And the ‘one size fits all’ limitation of traditional equipment can lead to multiple physical issues that put surgeons at risk of developing musculoskeletal disorders. Revolutionary surgical robotic technology overcomes many of these challenges by helping to alleviate some of the physical and mental impact of performing surgery and ultimately supporting surgeons’ wellbeing with the potential to extend their careers. The use of robotics when performing minimal access surgery, for instance, allows for a more comfortable and flexible operating position. Not only that, it also provides a better view to surgeons through camera control and advanced 3D imaging. The flexibility of robotic instruments combined with optimal view can make difficult operations easier to perform.
The Versius robot used at NHS Lothian is portable, modular, and designed to be easily moved between operating theatres and can be set up in 15 minutes. This has potential to help hospitals ease pressure on surgeons whilst at the same time boosting capacity. If these robots can be used at scale, they can increase the frequency and accessibility of minimal access surgery, thereby reducing patient waiting times and length of stay in hospital, all of which will prove critical for a long-term recovery.
Boosting training with a digital interface
Crucially, the adoption of surgical robots not only support surgeons ergonomically in theatres, the data sets and simulation they provide can also help fine tune the skills of future surgeons. Surgeons have the option to develop the motor and cognitive skills required for the most demanding of surgical tasks in a virtual environment with performance feedback to hone their technique. This isn’t about training surgeons how to use robotics equipment; this is about using the latest technology to help surgeons gain valuable surgical experience – something that is particularly vital in the current pandemic environment.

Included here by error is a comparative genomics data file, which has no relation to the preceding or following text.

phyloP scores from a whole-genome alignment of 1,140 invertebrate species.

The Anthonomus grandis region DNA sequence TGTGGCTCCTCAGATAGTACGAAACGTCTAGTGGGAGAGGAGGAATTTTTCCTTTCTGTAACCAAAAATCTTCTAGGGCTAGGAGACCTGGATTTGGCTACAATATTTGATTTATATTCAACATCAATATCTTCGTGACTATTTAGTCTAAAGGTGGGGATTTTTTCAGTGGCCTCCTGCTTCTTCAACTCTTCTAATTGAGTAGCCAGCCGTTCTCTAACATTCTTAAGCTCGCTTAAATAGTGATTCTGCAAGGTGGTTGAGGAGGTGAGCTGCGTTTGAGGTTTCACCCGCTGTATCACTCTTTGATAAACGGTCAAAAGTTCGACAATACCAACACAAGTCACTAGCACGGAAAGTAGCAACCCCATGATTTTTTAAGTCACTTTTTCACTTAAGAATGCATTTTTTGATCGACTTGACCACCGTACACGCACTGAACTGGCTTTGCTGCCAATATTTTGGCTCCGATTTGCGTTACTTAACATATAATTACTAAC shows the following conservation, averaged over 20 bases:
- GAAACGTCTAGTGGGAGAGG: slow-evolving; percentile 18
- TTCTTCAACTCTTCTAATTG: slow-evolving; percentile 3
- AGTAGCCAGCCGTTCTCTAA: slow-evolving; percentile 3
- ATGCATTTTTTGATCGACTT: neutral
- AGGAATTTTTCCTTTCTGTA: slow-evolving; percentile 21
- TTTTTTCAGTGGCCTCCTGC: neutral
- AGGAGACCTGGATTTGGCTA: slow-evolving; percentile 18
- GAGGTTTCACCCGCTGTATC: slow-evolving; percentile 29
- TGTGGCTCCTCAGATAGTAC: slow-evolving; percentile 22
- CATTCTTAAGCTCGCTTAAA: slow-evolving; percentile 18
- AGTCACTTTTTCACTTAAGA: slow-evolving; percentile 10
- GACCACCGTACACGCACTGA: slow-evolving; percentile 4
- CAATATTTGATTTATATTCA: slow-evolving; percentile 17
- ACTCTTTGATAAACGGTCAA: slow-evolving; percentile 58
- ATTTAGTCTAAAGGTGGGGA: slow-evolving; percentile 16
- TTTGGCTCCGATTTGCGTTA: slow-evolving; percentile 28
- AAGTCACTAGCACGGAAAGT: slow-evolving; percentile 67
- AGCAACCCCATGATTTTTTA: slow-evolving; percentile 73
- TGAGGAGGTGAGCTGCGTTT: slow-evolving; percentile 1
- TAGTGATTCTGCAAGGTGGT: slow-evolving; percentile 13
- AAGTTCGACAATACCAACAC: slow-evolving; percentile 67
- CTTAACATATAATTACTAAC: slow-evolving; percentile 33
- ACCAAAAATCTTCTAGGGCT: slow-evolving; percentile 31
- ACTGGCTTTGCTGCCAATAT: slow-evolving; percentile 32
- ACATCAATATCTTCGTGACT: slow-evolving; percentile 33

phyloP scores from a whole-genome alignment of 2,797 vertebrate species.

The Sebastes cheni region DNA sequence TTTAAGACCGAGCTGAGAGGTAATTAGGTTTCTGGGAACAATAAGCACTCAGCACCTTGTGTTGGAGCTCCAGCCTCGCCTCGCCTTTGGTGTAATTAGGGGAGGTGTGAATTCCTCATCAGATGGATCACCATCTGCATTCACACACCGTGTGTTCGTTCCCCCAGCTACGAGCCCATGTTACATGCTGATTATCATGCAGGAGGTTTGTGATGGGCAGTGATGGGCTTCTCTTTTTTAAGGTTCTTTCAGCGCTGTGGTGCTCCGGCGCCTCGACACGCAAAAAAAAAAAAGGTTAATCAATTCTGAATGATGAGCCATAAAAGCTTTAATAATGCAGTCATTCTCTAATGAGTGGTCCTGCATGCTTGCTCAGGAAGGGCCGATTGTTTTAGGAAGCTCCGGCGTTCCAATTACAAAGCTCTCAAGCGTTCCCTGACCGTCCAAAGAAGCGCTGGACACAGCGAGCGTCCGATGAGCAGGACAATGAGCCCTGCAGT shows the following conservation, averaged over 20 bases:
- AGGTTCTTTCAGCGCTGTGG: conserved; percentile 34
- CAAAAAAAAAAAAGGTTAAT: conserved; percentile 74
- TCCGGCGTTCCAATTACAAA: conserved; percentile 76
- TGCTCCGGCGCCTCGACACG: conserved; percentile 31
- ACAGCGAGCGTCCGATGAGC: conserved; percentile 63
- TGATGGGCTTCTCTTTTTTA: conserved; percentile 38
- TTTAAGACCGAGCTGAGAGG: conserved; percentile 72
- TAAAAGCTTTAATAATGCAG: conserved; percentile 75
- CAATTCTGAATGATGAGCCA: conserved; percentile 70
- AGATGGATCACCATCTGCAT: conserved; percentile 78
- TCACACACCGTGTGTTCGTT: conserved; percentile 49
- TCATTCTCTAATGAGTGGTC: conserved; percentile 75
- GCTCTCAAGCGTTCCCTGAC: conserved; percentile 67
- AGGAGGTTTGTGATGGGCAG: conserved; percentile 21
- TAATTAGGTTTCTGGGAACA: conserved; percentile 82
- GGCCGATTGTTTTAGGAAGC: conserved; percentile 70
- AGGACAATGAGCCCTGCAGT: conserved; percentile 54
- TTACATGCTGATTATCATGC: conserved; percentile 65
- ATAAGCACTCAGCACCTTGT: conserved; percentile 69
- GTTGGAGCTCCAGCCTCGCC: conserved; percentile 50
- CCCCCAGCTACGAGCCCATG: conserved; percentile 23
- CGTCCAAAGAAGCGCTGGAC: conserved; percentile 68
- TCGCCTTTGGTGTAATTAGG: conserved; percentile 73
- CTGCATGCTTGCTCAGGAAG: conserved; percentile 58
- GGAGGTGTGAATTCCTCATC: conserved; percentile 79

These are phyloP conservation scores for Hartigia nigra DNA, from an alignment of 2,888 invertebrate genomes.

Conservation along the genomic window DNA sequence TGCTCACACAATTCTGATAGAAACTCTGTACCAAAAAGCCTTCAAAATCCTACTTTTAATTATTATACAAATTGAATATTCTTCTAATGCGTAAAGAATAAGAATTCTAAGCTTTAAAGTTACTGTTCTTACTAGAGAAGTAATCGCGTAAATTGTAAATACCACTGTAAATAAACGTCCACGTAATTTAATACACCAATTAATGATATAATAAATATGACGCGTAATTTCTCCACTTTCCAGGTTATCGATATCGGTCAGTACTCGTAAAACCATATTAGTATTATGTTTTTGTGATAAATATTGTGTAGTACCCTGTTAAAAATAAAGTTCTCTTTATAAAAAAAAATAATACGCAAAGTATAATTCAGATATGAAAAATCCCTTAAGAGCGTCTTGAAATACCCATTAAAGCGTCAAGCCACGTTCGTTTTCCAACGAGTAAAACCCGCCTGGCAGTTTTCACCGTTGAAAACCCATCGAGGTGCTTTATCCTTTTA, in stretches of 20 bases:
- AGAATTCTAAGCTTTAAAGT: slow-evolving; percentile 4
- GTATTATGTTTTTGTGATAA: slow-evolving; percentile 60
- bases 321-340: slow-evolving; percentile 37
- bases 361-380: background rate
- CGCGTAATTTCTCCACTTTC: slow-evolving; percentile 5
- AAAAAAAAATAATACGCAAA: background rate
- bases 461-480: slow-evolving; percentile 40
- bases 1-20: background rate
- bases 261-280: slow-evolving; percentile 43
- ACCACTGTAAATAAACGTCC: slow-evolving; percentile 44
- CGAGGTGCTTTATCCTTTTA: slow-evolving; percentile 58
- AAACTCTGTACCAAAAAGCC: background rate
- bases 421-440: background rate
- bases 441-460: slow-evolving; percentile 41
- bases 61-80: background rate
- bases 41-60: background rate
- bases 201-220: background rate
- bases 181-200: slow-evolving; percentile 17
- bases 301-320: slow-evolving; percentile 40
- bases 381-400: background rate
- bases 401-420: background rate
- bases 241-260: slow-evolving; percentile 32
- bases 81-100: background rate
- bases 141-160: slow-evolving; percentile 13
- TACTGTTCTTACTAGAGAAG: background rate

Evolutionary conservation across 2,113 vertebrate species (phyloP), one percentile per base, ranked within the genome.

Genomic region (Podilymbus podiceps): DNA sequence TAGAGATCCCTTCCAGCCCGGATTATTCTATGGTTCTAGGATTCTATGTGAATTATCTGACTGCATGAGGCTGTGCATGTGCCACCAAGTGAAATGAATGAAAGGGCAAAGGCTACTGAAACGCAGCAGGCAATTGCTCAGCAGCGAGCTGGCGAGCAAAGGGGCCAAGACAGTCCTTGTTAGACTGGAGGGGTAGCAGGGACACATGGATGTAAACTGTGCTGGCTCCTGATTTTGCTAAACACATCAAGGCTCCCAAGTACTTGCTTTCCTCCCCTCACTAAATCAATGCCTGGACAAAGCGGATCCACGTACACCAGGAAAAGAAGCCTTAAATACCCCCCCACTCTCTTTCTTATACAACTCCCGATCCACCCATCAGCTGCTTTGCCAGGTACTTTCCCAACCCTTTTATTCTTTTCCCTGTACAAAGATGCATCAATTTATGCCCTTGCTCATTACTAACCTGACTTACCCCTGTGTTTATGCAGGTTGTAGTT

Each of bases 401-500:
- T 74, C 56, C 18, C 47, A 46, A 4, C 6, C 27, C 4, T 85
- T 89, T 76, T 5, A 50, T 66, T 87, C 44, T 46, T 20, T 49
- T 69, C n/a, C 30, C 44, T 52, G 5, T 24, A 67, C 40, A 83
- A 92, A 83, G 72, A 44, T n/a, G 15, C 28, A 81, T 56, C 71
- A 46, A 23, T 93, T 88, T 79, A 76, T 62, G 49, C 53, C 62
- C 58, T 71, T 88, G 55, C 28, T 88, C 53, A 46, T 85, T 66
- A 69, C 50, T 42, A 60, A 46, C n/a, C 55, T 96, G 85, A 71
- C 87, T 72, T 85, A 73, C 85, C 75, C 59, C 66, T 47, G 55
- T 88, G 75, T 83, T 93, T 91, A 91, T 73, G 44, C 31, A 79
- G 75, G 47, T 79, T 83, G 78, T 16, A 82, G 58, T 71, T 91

Using data in this way makes personalised training that mirrors best-in-class performance a real possibility for more surgeons than ever before. This not only has the power to improve proficiency quicker but is also a way to help surgeons of all experience levels benchmark and improve their technique.
Let us make them part of our planning
The response from hospitals across the UK when faced with the unparalleled clinical demands and logistical challenges of Covid-19 has been outstanding. The pandemic has also underscored the need for hospitals and the medical community to prepare and plan to ensure continuous care delivery. I reflect on this in light of the compelling requirement to protect our surgical workforce both in terms of ensuring trainee surgeons receive the necessary training opportunities to qualify, and that experienced surgeons can enjoy a long injury-free career.
Even more broadly, the use of surgical robotics makes sense clinically. I have seen the theatre staff enjoy learning new skills, while the nursing staff looking after post-op patients have commented on the speedy recovery of the patients who had a robotic procedure. Indeed, minimally invasive surgery provides many benefits to patients including smaller incisions, faster recovery times, as well as reduced pain and scarring. For these reasons, I believe surgical robots and their data ecosystem should form integral parts of our surgical workforce’s future in planning the post Covid-19 recovery.